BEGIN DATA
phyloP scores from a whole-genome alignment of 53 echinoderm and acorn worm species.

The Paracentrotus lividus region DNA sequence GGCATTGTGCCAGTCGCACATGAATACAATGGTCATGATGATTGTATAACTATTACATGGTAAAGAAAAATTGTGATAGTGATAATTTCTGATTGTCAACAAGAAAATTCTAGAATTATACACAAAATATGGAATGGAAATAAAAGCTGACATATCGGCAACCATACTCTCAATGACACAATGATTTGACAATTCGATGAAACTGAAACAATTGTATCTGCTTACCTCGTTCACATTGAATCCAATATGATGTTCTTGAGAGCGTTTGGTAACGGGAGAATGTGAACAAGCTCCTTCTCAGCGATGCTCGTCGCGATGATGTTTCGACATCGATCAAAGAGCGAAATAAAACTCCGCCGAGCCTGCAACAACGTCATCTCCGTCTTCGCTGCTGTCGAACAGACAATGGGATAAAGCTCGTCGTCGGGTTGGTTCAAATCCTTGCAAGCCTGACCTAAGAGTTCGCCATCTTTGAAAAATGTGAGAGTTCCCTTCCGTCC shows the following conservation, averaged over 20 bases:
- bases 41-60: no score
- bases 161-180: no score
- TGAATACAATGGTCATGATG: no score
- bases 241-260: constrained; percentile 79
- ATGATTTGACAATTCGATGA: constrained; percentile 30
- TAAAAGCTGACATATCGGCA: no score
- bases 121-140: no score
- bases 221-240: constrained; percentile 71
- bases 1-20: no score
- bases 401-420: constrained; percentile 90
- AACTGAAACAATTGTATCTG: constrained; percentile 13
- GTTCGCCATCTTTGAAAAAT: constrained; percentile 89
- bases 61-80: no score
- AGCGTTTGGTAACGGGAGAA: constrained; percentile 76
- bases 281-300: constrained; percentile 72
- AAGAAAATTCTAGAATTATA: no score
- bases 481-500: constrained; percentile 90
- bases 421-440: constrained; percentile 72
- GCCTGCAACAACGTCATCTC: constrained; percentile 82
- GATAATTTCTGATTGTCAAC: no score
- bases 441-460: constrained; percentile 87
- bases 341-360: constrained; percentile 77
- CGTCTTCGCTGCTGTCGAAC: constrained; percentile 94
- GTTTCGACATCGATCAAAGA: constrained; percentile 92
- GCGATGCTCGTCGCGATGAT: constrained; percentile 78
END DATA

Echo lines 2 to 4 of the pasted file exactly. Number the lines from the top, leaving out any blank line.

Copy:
The Paracentrotus lividus region DNA sequence GGCATTGTGCCAGTCGCACATGAATACAATGGTCATGATGATTGTATAACTATTACATGGTAAAGAAAAATTGTGATAGTGATAATTTCTGATTGTCAACAAGAAAATTCTAGAATTATACACAAAATATGGAATGGAAATAAAAGCTGACATATCGGCAACCATACTCTCAATGACACAATGATTTGACAATTCGATGAAACTGAAACAATTGTATCTGCTTACCTCGTTCACATTGAATCCAATATGATGTTCTTGAGAGCGTTTGGTAACGGGAGAATGTGAACAAGCTCCTTCTCAGCGATGCTCGTCGCGATGATGTTTCGACATCGATCAAAGAGCGAAATAAAACTCCGCCGAGCCTGCAACAACGTCATCTCCGTCTTCGCTGCTGTCGAACAGACAATGGGATAAAGCTCGTCGTCGGGTTGGTTCAAATCCTTGCAAGCCTGACCTAAGAGTTCGCCATCTTTGAAAAATGTGAGAGTTCCCTTCCGTCC shows the following conservation, averaged over 20 bases:
- bases 41-60: no score
- bases 161-180: no score